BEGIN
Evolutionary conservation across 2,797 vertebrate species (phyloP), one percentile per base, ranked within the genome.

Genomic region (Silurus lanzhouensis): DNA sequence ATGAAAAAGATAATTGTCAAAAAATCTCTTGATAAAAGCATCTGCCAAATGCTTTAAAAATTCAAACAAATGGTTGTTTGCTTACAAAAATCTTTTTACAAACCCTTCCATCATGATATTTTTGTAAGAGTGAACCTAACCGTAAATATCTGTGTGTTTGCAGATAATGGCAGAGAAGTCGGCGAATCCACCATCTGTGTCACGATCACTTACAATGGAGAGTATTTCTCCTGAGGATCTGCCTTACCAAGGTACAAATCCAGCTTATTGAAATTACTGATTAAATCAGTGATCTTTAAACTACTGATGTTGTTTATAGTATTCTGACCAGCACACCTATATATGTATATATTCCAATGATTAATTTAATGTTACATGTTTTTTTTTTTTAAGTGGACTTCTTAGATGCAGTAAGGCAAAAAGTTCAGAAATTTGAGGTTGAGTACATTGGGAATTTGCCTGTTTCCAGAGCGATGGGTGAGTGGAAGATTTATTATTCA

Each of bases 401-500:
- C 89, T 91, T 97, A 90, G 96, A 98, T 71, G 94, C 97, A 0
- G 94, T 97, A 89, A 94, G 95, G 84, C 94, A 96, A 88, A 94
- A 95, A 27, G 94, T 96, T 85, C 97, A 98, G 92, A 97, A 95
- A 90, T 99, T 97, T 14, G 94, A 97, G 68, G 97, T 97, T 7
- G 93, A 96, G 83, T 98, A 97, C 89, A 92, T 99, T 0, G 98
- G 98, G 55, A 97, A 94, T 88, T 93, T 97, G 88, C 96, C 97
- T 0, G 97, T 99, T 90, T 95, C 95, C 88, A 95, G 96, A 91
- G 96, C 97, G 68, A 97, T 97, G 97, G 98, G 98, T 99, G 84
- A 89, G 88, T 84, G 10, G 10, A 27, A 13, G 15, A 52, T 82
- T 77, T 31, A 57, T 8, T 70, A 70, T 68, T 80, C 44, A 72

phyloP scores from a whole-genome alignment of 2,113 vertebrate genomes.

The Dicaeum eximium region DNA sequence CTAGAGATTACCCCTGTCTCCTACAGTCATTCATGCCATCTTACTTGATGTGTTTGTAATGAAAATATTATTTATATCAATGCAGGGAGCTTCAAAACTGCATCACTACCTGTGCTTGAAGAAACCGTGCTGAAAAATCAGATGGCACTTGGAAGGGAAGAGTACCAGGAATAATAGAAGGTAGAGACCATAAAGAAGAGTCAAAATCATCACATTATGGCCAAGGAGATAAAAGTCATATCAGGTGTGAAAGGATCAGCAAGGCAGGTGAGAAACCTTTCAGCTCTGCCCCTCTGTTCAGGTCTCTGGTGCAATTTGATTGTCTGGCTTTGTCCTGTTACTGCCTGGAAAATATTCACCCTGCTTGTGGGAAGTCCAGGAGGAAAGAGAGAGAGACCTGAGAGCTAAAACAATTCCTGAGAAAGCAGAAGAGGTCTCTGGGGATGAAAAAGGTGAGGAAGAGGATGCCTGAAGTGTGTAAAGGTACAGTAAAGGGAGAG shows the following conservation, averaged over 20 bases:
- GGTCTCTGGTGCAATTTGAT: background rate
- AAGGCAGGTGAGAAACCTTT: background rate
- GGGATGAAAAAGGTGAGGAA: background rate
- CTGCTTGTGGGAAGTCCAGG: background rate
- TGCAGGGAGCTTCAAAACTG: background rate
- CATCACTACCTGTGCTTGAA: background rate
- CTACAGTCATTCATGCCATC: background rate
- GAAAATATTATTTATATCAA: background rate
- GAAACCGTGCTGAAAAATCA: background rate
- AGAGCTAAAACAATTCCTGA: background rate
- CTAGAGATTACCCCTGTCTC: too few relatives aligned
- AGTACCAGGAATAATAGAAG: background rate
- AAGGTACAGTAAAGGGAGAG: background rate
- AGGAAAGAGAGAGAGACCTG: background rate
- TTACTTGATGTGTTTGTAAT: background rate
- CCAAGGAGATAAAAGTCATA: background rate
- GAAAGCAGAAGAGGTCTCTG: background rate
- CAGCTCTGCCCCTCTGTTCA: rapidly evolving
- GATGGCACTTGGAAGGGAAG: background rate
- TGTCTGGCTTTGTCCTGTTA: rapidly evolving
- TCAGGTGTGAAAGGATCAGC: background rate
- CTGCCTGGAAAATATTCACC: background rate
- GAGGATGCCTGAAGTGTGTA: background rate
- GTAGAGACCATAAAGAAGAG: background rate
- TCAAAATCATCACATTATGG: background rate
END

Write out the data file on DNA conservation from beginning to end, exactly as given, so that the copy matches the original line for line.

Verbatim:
Evolutionary conservation across 2,797 vertebrate species (phyloP), one percentile per base, ranked within the genome.

Genomic region (Silurus lanzhouensis): DNA sequence ATGAAAAAGATAATTGTCAAAAAATCTCTTGATAAAAGCATCTGCCAAATGCTTTAAAAATTCAAACAAATGGTTGTTTGCTTACAAAAATCTTTTTACAAACCCTTCCATCATGATATTTTTGTAAGAGTGAACCTAACCGTAAATATCTGTGTGTTTGCAGATAATGGCAGAGAAGTCGGCGAATCCACCATCTGTGTCACGATCACTTACAATGGAGAGTATTTCTCCTGAGGATCTGCCTTACCAAGGTACAAATCCAGCTTATTGAAATTACTGATTAAATCAGTGATCTTTAAACTACTGATGTTGTTTATAGTATTCTGACCAGCACACCTATATATGTATATATTCCAATGATTAATTTAATGTTACATGTTTTTTTTTTTTAAGTGGACTTCTTAGATGCAGTAAGGCAAAAAGTTCAGAAATTTGAGGTTGAGTACATTGGGAATTTGCCTGTTTCCAGAGCGATGGGTGAGTGGAAGATTTATTATTCA

Each of bases 401-500:
- C 89, T 91, T 97, A 90, G 96, A 98, T 71, G 94, C 97, A 0
- G 94, T 97, A 89, A 94, G 95, G 84, C 94, A 96, A 88, A 94
- A 95, A 27, G 94, T 96, T 85, C 97, A 98, G 92, A 97, A 95
- A 90, T 99, T 97, T 14, G 94, A 97, G 68, G 97, T 97, T 7
- G 93, A 96, G 83, T 98, A 97, C 89, A 92, T 99, T 0, G 98
- G 98, G 55, A 97, A 94, T 88, T 93, T 97, G 88, C 96, C 97
- T 0, G 97, T 99, T 90, T 95, C 95, C 88, A 95, G 96, A 91
- G 96, C 97, G 68, A 97, T 97, G 97, G 98, G 98, T 99, G 84
- A 89, G 88, T 84, G 10, G 10, A 27, A 13, G 15, A 52, T 82
- T 77, T 31, A 57, T 8, T 70, A 70, T 68, T 80, C 44, A 72

phyloP scores from a whole-genome alignment of 2,113 vertebrate genomes.

The Dicaeum eximium region DNA sequence CTAGAGATTACCCCTGTCTCCTACAGTCATTCATGCCATCTTACTTGATGTGTTTGTAATGAAAATATTATTTATATCAATGCAGGGAGCTTCAAAACTGCATCACTACCTGTGCTTGAAGAAACCGTGCTGAAAAATCAGATGGCACTTGGAAGGGAAGAGTACCAGGAATAATAGAAGGTAGAGACCATAAAGAAGAGTCAAAATCATCACATTATGGCCAAGGAGATAAAAGTCATATCAGGTGTGAAAGGATCAGCAAGGCAGGTGAGAAACCTTTCAGCTCTGCCCCTCTGTTCAGGTCTCTGGTGCAATTTGATTGTCTGGCTTTGTCCTGTTACTGCCTGGAAAATATTCACCCTGCTTGTGGGAAGTCCAGGAGGAAAGAGAGAGAGACCTGAGAGCTAAAACAATTCCTGAGAAAGCAGAAGAGGTCTCTGGGGATGAAAAAGGTGAGGAAGAGGATGCCTGAAGTGTGTAAAGGTACAGTAAAGGGAGAG shows the following conservation, averaged over 20 bases:
- GGTCTCTGGTGCAATTTGAT: background rate
- AAGGCAGGTGAGAAACCTTT: background rate
- GGGATGAAAAAGGTGAGGAA: background rate
- CTGCTTGTGGGAAGTCCAGG: background rate
- TGCAGGGAGCTTCAAAACTG: background rate
- CATCACTACCTGTGCTTGAA: background rate
- CTACAGTCATTCATGCCATC: background rate
- GAAAATATTATTTATATCAA: background rate
- GAAACCGTGCTGAAAAATCA: background rate
- AGAGCTAAAACAATTCCTGA: background rate
- CTAGAGATTACCCCTGTCTC: too few relatives aligned
- AGTACCAGGAATAATAGAAG: background rate
- AAGGTACAGTAAAGGGAGAG: background rate
- AGGAAAGAGAGAGAGACCTG: background rate
- TTACTTGATGTGTTTGTAAT: background rate
- CCAAGGAGATAAAAGTCATA: background rate
- GAAAGCAGAAGAGGTCTCTG: background rate
- CAGCTCTGCCCCTCTGTTCA: rapidly evolving
- GATGGCACTTGGAAGGGAAG: background rate
- TGTCTGGCTTTGTCCTGTTA: rapidly evolving
- TCAGGTGTGAAAGGATCAGC: background rate
- CTGCCTGGAAAATATTCACC: background rate
- GAGGATGCCTGAAGTGTGTA: background rate
- GTAGAGACCATAAAGAAGAG: background rate
- TCAAAATCATCACATTATGG: background rate